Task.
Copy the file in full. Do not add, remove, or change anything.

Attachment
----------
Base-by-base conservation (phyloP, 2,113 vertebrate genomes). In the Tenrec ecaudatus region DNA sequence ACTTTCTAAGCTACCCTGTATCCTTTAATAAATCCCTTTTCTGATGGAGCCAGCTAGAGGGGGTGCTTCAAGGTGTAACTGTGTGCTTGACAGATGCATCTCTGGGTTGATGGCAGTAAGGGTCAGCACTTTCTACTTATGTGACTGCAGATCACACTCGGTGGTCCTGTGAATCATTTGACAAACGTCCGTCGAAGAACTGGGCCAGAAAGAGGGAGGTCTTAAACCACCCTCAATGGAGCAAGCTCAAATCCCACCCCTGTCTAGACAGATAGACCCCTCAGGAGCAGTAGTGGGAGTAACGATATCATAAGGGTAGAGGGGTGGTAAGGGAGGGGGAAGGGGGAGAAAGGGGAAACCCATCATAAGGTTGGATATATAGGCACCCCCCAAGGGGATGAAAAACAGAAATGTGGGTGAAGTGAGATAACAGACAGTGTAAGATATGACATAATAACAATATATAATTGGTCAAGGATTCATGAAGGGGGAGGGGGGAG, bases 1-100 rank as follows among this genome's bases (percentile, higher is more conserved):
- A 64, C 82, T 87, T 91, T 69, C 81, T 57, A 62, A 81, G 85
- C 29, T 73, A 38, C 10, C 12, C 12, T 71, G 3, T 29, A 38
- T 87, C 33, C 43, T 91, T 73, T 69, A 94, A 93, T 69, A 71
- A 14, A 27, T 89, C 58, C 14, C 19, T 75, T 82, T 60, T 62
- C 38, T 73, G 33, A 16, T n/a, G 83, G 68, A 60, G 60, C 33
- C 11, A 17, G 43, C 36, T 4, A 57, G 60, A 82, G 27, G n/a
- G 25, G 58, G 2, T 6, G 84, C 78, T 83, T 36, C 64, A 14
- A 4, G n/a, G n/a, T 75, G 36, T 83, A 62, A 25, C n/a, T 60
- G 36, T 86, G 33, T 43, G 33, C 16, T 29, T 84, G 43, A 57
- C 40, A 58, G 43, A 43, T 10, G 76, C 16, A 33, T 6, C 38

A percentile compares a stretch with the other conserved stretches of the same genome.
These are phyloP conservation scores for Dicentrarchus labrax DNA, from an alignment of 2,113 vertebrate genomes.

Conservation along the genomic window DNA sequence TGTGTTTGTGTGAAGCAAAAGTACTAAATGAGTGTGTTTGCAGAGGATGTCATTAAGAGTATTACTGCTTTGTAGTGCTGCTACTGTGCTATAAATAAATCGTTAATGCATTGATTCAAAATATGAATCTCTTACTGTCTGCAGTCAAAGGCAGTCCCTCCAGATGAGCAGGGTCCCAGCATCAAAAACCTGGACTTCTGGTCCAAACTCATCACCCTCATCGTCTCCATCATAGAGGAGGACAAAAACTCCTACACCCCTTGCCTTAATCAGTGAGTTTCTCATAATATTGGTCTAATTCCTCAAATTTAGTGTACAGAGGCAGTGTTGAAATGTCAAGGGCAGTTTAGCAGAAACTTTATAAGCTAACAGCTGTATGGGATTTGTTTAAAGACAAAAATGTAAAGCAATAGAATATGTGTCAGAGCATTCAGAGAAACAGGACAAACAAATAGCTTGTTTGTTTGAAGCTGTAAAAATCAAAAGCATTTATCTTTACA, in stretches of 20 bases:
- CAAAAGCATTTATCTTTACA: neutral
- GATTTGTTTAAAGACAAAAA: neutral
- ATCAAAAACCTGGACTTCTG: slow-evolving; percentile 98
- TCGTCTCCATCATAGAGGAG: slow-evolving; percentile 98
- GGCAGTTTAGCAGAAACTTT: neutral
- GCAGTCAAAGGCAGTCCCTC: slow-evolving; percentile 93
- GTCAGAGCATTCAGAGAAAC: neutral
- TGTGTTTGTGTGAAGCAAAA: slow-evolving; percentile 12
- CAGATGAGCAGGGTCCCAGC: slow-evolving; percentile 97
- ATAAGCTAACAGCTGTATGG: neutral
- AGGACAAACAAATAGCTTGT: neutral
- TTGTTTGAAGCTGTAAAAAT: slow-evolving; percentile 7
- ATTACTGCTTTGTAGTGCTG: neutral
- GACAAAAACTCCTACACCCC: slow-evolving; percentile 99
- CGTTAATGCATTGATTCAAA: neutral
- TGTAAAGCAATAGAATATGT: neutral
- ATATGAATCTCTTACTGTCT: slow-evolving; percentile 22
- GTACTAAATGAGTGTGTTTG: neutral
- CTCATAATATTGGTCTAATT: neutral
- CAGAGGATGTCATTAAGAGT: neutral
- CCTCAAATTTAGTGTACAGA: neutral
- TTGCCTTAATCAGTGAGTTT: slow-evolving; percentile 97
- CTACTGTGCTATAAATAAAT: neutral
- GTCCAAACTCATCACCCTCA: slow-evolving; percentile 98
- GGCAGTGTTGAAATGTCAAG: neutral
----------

Base-by-base conservation (phyloP, 2,113 vertebrate genomes). In the Tenrec ecaudatus region DNA sequence ACTTTCTAAGCTACCCTGTATCCTTTAATAAATCCCTTTTCTGATGGAGCCAGCTAGAGGGGGTGCTTCAAGGTGTAACTGTGTGCTTGACAGATGCATCTCTGGGTTGATGGCAGTAAGGGTCAGCACTTTCTACTTATGTGACTGCAGATCACACTCGGTGGTCCTGTGAATCATTTGACAAACGTCCGTCGAAGAACTGGGCCAGAAAGAGGGAGGTCTTAAACCACCCTCAATGGAGCAAGCTCAAATCCCACCCCTGTCTAGACAGATAGACCCCTCAGGAGCAGTAGTGGGAGTAACGATATCATAAGGGTAGAGGGGTGGTAAGGGAGGGGGAAGGGGGAGAAAGGGGAAACCCATCATAAGGTTGGATATATAGGCACCCCCCAAGGGGATGAAAAACAGAAATGTGGGTGAAGTGAGATAACAGACAGTGTAAGATATGACATAATAACAATATATAATTGGTCAAGGATTCATGAAGGGGGAGGGGGGAG, bases 1-100 rank as follows among this genome's bases (percentile, higher is more conserved):
- A 64, C 82, T 87, T 91, T 69, C 81, T 57, A 62, A 81, G 85
- C 29, T 73, A 38, C 10, C 12, C 12, T 71, G 3, T 29, A 38
- T 87, C 33, C 43, T 91, T 73, T 69, A 94, A 93, T 69, A 71
- A 14, A 27, T 89, C 58, C 14, C 19, T 75, T 82, T 60, T 62
- C 38, T 73, G 33, A 16, T n/a, G 83, G 68, A 60, G 60, C 33
- C 11, A 17, G 43, C 36, T 4, A 57, G 60, A 82, G 27, G n/a
- G 25, G 58, G 2, T 6, G 84, C 78, T 83, T 36, C 64, A 14
- A 4, G n/a, G n/a, T 75, G 36, T 83, A 62, A 25, C n/a, T 60
- G 36, T 86, G 33, T 43, G 33, C 16, T 29, T 84, G 43, A 57
- C 40, A 58, G 43, A 43, T 10, G 76, C 16, A 33, T 6, C 38

A percentile compares a stretch with the other conserved stretches of the same genome.
These are phyloP conservation scores for Dicentrarchus labrax DNA, from an alignment of 2,113 vertebrate genomes.

Conservation along the genomic window DNA sequence TGTGTTTGTGTGAAGCAAAAGTACTAAATGAGTGTGTTTGCAGAGGATGTCATTAAGAGTATTACTGCTTTGTAGTGCTGCTACTGTGCTATAAATAAATCGTTAATGCATTGATTCAAAATATGAATCTCTTACTGTCTGCAGTCAAAGGCAGTCCCTCCAGATGAGCAGGGTCCCAGCATCAAAAACCTGGACTTCTGGTCCAAACTCATCACCCTCATCGTCTCCATCATAGAGGAGGACAAAAACTCCTACACCCCTTGCCTTAATCAGTGAGTTTCTCATAATATTGGTCTAATTCCTCAAATTTAGTGTACAGAGGCAGTGTTGAAATGTCAAGGGCAGTTTAGCAGAAACTTTATAAGCTAACAGCTGTATGGGATTTGTTTAAAGACAAAAATGTAAAGCAATAGAATATGTGTCAGAGCATTCAGAGAAACAGGACAAACAAATAGCTTGTTTGTTTGAAGCTGTAAAAATCAAAAGCATTTATCTTTACA, in stretches of 20 bases:
- CAAAAGCATTTATCTTTACA: neutral
- GATTTGTTTAAAGACAAAAA: neutral
- ATCAAAAACCTGGACTTCTG: slow-evolving; percentile 98
- TCGTCTCCATCATAGAGGAG: slow-evolving; percentile 98
- GGCAGTTTAGCAGAAACTTT: neutral
- GCAGTCAAAGGCAGTCCCTC: slow-evolving; percentile 93
- GTCAGAGCATTCAGAGAAAC: neutral
- TGTGTTTGTGTGAAGCAAAA: slow-evolving; percentile 12
- CAGATGAGCAGGGTCCCAGC: slow-evolving; percentile 97
- ATAAGCTAACAGCTGTATGG: neutral
- AGGACAAACAAATAGCTTGT: neutral
- TTGTTTGAAGCTGTAAAAAT: slow-evolving; percentile 7
- ATTACTGCTTTGTAGTGCTG: neutral
- GACAAAAACTCCTACACCCC: slow-evolving; percentile 99
- CGTTAATGCATTGATTCAAA: neutral
- TGTAAAGCAATAGAATATGT: neutral
- ATATGAATCTCTTACTGTCT: slow-evolving; percentile 22
- GTACTAAATGAGTGTGTTTG: neutral
- CTCATAATATTGGTCTAATT: neutral
- CAGAGGATGTCATTAAGAGT: neutral
- CCTCAAATTTAGTGTACAGA: neutral
- TTGCCTTAATCAGTGAGTTT: slow-evolving; percentile 97
- CTACTGTGCTATAAATAAAT: neutral
- GTCCAAACTCATCACCCTCA: slow-evolving; percentile 98
- GGCAGTGTTGAAATGTCAAG: neutral